To: Members of the General Court
April 1, 2008
What fools some legislators must think we citizens be!
H.712, to prohibit compensating people for signatures
obtained on initiative and referendum petitions. First of
all, this has been tried elsewhere and judged
unconstitutional. Second, though second isn’t necessary when
something is unconstitutional, CLT has never paid
petitioners, mostly because we don’t have the money, but so
what if we did? The point is to place an issue before the
voters, who can then hear debate on both sides and make a
decision to create or repeal a law.
S.436, to strengthen petition anti-fraud safeguards,
which recognizes it cannot prohibit compensating people for
signatures, but tries to address "fraud." While a few
petitioners may try to mislead signers, all the latter have
to do is read the top of the petition, where the Secretary
of State prints an official summary. As CLT’s Chip Faulkner
has noted, you have to have the IQ of an eggplant to sign
the wrong petition. Most of us petition signers know exactly
what we are doing: placing a controversial issue on the
ballot for voters to decide after much debate.
If everyone is concerned about fraud, how about a bill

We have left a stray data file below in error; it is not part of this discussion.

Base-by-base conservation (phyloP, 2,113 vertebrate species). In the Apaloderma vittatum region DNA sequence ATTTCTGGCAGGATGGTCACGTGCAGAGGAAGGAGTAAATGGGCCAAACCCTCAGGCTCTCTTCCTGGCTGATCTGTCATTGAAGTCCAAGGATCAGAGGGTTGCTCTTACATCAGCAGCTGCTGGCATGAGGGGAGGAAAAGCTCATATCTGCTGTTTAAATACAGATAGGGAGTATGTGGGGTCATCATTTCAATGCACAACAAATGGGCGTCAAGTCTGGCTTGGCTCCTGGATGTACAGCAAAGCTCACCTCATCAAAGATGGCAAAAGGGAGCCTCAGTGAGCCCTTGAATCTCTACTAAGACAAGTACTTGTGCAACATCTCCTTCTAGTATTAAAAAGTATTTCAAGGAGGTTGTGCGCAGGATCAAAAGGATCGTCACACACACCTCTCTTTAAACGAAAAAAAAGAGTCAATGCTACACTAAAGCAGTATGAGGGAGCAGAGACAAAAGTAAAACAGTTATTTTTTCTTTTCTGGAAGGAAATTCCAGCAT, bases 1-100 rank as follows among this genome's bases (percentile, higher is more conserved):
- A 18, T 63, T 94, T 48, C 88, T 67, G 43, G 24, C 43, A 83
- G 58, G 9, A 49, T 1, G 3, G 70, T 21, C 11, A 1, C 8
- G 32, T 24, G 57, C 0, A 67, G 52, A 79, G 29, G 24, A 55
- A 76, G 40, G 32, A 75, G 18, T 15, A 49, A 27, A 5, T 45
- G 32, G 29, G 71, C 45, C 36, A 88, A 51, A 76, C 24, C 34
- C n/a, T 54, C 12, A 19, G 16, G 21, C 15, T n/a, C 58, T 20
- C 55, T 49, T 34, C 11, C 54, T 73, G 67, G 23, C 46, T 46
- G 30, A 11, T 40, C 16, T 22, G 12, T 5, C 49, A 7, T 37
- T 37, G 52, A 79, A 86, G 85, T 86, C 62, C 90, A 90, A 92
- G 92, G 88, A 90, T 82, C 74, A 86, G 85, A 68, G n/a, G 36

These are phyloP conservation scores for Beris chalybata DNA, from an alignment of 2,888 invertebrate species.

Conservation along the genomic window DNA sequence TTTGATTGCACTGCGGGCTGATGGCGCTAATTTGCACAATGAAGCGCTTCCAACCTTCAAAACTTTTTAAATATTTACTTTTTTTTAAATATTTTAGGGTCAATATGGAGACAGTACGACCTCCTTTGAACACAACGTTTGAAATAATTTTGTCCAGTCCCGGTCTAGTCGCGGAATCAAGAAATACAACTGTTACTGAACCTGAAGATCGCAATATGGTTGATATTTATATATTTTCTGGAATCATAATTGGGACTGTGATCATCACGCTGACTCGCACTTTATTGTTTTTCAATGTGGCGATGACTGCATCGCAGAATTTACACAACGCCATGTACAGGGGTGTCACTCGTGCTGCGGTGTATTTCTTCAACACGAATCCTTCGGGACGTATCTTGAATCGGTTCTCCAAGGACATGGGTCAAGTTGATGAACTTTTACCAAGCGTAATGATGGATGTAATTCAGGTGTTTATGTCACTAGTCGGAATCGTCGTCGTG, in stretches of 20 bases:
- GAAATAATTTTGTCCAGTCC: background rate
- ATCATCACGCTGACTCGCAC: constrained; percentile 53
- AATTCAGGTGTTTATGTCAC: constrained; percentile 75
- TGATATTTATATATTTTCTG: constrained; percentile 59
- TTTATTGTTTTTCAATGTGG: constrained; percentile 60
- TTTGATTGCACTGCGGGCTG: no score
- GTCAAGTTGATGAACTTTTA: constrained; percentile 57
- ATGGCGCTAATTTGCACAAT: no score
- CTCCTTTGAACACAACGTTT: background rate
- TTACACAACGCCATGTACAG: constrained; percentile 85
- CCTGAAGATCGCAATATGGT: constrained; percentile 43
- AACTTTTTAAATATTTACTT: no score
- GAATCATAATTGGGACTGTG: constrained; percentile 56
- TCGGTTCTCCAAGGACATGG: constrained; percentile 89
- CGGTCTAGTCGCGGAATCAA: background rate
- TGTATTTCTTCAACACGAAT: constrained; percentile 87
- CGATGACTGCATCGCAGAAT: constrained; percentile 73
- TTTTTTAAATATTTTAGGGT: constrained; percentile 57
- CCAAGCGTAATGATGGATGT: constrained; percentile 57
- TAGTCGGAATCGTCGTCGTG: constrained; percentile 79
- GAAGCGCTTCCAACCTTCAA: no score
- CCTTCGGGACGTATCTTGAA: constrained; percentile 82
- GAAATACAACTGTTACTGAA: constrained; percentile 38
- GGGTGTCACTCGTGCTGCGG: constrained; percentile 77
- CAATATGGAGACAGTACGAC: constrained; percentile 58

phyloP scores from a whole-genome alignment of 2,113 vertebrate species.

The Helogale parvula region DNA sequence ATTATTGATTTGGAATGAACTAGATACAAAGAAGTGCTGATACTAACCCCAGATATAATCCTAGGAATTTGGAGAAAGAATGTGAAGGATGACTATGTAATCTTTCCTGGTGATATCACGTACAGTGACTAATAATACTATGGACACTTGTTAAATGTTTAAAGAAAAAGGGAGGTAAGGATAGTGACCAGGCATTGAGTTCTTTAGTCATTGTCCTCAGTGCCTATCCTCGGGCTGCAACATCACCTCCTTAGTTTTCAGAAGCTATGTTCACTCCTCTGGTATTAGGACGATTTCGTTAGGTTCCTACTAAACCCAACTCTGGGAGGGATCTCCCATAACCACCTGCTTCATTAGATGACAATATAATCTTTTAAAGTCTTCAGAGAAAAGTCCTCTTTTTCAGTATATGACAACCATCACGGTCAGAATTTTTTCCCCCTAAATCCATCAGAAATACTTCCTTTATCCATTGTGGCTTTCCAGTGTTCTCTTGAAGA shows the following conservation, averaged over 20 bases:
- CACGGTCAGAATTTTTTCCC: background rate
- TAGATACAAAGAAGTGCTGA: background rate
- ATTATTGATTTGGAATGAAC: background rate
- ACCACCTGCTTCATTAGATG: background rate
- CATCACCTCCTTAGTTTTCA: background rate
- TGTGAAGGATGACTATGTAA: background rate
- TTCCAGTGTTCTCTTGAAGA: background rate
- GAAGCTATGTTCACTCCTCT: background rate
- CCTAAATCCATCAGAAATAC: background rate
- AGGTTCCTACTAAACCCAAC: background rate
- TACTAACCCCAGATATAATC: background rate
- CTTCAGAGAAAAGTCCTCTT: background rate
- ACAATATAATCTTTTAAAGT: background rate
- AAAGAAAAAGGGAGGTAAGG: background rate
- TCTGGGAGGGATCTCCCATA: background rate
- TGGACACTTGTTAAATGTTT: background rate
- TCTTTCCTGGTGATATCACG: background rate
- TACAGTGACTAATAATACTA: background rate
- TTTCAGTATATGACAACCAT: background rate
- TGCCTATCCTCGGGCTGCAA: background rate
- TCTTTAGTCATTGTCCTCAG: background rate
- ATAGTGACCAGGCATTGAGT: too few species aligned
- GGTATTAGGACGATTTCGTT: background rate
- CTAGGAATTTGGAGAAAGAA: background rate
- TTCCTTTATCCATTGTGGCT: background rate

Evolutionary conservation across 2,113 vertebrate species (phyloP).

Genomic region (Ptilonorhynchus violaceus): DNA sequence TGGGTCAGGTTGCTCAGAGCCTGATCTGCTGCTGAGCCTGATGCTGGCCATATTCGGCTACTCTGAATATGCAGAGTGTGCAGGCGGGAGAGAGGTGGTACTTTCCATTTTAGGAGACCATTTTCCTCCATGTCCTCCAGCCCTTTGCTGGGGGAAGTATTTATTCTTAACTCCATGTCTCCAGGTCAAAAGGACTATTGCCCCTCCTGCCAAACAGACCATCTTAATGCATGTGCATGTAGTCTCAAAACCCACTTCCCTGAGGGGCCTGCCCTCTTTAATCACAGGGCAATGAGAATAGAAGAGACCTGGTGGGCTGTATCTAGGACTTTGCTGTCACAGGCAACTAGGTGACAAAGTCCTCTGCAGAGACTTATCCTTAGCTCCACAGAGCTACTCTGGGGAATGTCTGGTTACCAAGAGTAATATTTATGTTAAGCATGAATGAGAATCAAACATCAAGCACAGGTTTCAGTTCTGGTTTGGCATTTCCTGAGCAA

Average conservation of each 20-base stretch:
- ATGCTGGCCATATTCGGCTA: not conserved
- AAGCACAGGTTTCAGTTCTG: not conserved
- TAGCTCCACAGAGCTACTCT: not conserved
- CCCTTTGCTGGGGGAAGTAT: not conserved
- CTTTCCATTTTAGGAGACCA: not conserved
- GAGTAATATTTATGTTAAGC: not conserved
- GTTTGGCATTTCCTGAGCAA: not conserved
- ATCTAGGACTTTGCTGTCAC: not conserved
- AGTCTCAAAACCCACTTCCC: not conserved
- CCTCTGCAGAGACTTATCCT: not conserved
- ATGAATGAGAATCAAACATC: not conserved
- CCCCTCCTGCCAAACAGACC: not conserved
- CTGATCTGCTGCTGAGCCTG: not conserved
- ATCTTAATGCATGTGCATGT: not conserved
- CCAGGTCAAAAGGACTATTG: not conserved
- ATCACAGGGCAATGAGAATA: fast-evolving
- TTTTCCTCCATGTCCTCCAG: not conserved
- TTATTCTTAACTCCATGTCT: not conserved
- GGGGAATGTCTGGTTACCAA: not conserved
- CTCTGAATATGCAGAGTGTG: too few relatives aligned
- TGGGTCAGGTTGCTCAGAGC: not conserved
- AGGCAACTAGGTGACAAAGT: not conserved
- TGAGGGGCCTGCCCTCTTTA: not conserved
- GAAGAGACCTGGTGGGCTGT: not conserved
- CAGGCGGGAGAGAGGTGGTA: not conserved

preventing a candidate for governor from telling voters he
will create property tax relief, and he won’t support a gas
tax because gas is over $2 a gallon – without telling voters
that "property tax relief" will be a meals tax and casinos,
and he will consider a gas tax when gas is over $3 a gallon?
Speaking of property taxes: H.4534, the bill
exempting senior citizens from paying Prop 2˝ overrides that
was passed by the House is bad enough. Now, with many
Senators balking at making families pay the seniors’ share,
some proponents want to expand the bill to exempt even
more voters from the tax increase! We say "No
representation without taxation." And are happy that
legislative leaders are considering vital reforms instead of
broad tax hikes.
CLT applauds the DiMasi proposal for a Municipal Audit
Bureau to oversee local aid, and hopes this bureau will
be controlled by the Division of Local Services. We applaud
proposals to limit police details; as CLT’s Chip Ford
predicts, "Once the first flagman plants his flag in the
soil of Massachusetts, the iron grip of police union
intimidation will have been finally broken." Then perhaps
you can also remove the union veto from community
decision-making on health insurance and pensions.